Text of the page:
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Beltway Confidential

Fair Tax advocate Leo Linbeck dies

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Beltway Confidential,Mark Tapscott,Taxes

Leo Linbeck, Jr., a longtime Texas corporate titan, philanthropist and Fair Tax advocate, died early this morning following a long illness.

"The American people have lost a giant who championed simple and fair taxation for everyone," said Cynthia T. Canevaro, national campaign manager for Americans for the Fair Tax. "Leo Linbeck, Jr., has devoted 20+ years passionately advocating for fair and transparent federal taxation for all citizens regardless of income or social standing.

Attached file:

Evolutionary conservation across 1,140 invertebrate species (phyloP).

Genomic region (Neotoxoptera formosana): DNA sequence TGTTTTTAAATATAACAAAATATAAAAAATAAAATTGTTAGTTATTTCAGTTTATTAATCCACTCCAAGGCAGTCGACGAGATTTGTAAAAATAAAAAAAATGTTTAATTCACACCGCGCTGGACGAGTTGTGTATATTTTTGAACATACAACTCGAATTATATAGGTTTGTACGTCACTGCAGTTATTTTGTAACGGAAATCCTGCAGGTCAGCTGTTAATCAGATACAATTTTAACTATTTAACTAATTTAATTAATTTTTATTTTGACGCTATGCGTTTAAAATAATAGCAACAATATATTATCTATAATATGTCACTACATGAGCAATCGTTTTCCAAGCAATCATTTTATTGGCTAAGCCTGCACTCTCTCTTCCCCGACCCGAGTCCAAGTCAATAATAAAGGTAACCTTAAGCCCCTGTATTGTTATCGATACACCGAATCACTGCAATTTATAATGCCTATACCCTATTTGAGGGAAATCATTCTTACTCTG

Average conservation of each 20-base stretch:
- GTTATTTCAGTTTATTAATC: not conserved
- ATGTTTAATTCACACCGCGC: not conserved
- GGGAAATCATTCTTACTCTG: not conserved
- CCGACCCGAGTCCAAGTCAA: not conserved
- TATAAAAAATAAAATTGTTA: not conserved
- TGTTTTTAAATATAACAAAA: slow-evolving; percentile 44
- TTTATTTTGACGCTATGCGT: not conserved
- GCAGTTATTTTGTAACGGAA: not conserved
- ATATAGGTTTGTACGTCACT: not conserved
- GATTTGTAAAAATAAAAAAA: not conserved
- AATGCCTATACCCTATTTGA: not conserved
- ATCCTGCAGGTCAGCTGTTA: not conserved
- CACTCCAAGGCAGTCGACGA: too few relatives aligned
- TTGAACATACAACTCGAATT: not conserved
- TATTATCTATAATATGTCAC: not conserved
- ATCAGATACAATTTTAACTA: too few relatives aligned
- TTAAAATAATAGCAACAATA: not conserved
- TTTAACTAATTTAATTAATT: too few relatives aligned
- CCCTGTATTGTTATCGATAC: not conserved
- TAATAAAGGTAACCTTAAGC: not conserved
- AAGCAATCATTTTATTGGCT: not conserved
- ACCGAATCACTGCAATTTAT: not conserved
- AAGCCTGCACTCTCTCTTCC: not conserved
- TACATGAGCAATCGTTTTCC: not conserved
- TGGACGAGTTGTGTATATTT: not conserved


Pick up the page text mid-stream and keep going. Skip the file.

"He was committed to replacing the income tax, a system that favors special interests while punishing taxpayers at every level, with a national consumption tax that taxes citizens not on what they earn, but on what they spend on new goods and services."

Linbeck's Fair Tax plan includes repeal of the 16th Amendment and elimination of the IRS.

Linbeck was a nationally known Houston businessman and philanthropist, Canevaro said in a statement. He was a longtime Chairman of Linbeck Construction Corp., a firm founded by his father in 1938 and ranked in 2012 by ENR as the sixth largest building contractor in the U.S. specializing in general building construction for the private sector. At the time of his death, he also served as Chairman of Aquinas Corporation, a holding company for the Linbeck Group.

Mark Tapscott is executive editor of The Washington Examiner.

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